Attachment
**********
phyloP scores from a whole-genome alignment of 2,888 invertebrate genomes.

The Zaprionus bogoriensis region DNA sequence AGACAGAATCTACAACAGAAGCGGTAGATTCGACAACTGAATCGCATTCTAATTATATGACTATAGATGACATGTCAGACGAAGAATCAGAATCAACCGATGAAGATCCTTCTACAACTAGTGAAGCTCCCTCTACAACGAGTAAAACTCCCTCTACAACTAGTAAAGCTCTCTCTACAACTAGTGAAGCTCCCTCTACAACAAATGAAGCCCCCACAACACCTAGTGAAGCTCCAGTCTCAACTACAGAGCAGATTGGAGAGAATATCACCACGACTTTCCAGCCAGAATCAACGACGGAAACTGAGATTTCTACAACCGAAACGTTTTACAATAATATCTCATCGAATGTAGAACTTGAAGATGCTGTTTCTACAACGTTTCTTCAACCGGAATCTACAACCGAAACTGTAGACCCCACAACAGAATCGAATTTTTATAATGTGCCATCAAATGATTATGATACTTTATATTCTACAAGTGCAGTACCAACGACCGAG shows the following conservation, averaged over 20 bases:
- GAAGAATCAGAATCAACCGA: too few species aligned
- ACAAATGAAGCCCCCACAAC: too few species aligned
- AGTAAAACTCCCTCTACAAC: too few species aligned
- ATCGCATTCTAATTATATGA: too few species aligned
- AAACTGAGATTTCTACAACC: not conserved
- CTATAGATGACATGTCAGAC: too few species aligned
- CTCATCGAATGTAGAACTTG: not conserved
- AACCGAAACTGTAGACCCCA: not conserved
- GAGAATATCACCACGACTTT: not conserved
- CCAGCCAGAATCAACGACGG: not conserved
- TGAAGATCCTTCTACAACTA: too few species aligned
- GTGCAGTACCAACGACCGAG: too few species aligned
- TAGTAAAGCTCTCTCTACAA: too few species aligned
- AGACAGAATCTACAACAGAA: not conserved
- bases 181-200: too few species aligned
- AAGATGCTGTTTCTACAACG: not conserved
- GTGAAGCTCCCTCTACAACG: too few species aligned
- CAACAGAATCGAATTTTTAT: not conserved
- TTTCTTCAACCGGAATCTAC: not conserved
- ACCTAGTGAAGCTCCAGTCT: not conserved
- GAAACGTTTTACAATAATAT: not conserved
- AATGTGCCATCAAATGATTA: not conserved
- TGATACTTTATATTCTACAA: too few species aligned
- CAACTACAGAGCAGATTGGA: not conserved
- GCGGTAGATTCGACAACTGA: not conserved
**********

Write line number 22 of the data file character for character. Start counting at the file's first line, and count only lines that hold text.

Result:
- ACCTAGTGAAGCTCCAGTCT: not conserved